What, exactly, is a PBM? In a very broad sense, it is a third-party administrator - a middleman - of prescription drug programs for commercial and self-insured health plans, including Medicare Part D plans. But the convoluted role they play in setting the price, and escalating the cost, for the vast majority of prescription drugs is much more complicated.
An article written by Jessica Wapner in the March 17, 2017, edition of Newsweek magazine stated that, "PBMs quietly became an integral part of the path a drug takes from the manufacturing facility to a bathroom medicine cabinet... in recent years, PBMs have become a cause for alarm because they drive up drug prices and interfere with patients' access to medications."
The article goes on to state that, "But even as drug prices and access have become increasingly at the mercy of PBMs, how PBMs operate has remained mostly hidden."
Community Oncology Alliance Executive Director Ted Okon released a startling report exposing how PBMs work and the damage they are causing. "Three firms - CVS Caremark, OptumRx, and Express Scripts - control an estimated 80 to 85 percent of the market, possibly even more," Okon said.
Despite federal anti-trust laws, three PBMs monopolize the prescription drug market and have earned billions in profits while driving up the cost of prescription drugs to consumers.
How does a PBM work? It's convoluted and complicated. Intentionally.
"Let's say a manufacturer assigns a list price of $10 to a given drug," Okon said. "The PBM then tells the company that it will not list the drug on its formulary unless it receives a discount. The pharmaceutical company offers the PBM a discounted price of $8. If the PBM does not accept that price, then the company may offer a rebate of an additional $2 if sales of the drug reach some designated amount. The more powerful a PBM is, the greater discount they can demand... the fact that three PBMs control the vast majority of the market makes these three companies very powerful."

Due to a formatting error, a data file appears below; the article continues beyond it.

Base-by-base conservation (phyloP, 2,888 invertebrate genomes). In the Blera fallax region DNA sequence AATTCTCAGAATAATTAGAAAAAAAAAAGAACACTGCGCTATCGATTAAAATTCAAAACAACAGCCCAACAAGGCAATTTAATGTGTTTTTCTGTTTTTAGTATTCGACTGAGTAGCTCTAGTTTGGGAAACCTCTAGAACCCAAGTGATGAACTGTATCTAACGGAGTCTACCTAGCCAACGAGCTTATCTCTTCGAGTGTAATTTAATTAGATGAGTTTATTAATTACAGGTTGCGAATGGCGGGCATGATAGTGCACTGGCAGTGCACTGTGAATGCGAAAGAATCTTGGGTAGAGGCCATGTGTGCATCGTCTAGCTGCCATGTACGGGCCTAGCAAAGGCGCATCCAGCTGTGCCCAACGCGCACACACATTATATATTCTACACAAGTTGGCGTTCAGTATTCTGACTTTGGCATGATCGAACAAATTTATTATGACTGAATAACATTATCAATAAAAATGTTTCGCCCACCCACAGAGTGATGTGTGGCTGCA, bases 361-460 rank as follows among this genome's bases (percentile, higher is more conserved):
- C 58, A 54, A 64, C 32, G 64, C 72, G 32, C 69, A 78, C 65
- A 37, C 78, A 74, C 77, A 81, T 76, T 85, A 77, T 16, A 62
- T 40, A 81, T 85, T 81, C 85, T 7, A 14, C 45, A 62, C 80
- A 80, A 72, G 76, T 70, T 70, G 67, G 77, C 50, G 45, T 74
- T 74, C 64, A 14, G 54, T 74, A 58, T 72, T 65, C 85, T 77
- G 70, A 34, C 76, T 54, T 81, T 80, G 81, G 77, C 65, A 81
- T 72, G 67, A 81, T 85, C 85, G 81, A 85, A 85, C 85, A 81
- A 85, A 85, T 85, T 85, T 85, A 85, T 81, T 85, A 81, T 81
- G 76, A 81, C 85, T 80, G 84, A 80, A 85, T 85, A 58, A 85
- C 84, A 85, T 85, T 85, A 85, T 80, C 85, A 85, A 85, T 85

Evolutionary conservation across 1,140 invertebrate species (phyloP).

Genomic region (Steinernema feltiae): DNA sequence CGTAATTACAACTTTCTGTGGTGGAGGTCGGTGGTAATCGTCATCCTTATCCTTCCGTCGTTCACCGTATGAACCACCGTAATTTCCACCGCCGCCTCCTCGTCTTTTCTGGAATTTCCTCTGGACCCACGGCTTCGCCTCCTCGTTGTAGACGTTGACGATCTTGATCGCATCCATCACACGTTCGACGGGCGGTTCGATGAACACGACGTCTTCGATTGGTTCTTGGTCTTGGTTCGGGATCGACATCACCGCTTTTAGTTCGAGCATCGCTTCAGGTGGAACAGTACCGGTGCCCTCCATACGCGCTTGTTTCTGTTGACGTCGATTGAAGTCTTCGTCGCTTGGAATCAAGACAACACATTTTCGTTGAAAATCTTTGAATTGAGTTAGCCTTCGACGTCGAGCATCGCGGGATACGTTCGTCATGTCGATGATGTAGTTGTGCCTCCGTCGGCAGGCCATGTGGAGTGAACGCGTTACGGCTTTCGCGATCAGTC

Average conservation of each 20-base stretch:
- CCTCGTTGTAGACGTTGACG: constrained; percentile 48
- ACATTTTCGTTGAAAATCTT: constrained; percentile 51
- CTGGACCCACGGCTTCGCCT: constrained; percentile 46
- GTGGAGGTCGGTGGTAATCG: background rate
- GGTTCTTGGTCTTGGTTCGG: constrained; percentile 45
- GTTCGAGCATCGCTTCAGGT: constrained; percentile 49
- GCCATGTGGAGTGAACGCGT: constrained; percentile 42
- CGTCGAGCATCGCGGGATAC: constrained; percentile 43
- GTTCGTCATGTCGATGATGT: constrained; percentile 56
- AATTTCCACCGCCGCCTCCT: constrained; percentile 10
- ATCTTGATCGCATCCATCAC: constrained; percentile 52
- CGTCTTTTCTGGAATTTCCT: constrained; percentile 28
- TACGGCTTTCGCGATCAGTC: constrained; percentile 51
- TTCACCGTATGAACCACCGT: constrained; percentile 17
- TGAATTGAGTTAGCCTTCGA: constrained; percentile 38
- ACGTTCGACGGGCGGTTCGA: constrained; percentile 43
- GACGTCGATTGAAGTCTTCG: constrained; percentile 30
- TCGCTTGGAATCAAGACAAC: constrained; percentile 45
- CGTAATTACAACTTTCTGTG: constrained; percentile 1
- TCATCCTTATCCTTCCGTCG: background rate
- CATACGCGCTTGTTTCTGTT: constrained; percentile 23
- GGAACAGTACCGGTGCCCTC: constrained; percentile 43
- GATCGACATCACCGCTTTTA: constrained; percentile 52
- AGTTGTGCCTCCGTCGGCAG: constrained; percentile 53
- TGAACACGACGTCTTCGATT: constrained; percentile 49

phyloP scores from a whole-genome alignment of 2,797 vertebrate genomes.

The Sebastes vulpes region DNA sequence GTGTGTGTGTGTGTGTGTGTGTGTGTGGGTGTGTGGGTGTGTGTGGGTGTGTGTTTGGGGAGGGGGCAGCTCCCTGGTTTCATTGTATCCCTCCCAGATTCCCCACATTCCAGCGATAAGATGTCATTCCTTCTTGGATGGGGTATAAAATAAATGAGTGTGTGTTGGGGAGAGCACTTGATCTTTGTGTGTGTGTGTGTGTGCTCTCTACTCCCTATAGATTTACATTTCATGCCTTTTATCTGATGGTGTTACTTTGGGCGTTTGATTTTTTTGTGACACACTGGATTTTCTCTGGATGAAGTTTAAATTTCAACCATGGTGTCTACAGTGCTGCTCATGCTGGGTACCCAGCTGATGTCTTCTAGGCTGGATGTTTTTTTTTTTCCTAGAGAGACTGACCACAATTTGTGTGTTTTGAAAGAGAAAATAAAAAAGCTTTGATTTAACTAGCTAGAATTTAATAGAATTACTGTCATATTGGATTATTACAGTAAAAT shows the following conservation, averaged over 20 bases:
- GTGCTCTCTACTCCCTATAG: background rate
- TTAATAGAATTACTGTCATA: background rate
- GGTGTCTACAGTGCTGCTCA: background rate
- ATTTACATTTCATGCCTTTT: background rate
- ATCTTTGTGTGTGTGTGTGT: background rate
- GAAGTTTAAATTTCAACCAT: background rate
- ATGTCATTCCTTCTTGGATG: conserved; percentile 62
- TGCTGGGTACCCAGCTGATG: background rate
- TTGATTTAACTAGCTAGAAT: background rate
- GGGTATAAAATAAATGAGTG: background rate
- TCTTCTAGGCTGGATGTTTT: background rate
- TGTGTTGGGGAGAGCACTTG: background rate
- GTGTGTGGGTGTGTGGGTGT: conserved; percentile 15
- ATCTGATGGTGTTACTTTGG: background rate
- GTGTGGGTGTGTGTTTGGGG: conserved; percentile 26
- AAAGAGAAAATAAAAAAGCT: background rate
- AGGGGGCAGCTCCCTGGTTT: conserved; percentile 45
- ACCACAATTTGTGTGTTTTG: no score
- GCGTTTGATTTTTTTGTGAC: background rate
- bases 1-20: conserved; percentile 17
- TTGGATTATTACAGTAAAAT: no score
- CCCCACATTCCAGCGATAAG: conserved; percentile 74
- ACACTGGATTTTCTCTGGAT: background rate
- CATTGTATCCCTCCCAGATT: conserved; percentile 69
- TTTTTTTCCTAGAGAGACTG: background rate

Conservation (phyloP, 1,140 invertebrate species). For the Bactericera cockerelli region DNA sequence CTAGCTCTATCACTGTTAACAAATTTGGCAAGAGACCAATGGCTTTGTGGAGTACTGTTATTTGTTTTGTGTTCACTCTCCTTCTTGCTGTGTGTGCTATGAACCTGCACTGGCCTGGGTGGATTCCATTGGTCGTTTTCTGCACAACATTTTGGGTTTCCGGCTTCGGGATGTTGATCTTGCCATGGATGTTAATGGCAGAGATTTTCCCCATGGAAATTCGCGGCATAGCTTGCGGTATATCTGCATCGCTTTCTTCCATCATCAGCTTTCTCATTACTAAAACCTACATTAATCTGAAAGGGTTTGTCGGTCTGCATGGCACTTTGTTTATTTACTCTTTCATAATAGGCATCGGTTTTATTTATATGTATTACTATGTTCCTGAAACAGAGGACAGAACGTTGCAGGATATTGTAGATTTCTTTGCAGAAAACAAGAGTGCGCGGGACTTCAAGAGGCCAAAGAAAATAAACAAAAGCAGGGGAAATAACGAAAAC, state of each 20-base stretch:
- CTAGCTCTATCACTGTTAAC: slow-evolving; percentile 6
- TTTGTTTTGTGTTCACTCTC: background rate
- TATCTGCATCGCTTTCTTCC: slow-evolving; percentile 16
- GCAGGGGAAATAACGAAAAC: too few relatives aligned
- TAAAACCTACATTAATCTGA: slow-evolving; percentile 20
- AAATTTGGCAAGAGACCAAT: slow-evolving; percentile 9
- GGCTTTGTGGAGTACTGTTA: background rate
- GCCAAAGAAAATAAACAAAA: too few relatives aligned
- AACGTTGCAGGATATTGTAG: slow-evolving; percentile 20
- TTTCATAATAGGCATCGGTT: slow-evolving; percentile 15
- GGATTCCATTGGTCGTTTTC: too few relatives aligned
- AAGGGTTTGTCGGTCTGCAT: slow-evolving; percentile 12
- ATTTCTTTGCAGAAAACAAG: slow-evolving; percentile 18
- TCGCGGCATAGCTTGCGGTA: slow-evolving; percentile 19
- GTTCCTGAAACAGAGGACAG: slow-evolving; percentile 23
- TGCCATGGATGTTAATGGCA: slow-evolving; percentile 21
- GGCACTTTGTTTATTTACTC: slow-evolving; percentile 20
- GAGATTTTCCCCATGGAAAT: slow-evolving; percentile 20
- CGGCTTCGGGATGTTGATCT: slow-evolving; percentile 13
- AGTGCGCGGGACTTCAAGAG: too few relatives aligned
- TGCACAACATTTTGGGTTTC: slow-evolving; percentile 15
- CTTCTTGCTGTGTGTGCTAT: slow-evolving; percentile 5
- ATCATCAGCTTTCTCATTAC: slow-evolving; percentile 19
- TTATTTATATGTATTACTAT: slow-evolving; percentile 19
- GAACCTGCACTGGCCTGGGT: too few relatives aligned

If PBMs are acquiring the drugs at a discounted price, why are consumers paying hyper-inflated prices?
"(PBMs) charge fees to pharmacies... PBMs make more money from paying closer to the list price and receiving a rebate rather than an upfront discount. The higher the price of the drug, the higher the PBM fee at the pharmacy... They are taking fees based on the list price, but the net price that the PBM is paying for the drug is much lower than that because of rebates. As a result, they set list prices higher so that the eventual negotiated price will be as high as possible."
In the Newsweek article, Okon then added, "... In terms of cost, patients are now paying copays to their insurers for medications, and they are paying, directly or indirectly, the PBM fee. And all these fees are based on the list price, which is not really what the PBM is paying... The more patients on Medicare pay for prescription drugs, the faster they enter the so-called "doughnut hole," when they are responsible for all their health care costs. And the faster they enter the doughnut hole, the faster they leave it, which increases taxpayer-funded Medicare costs.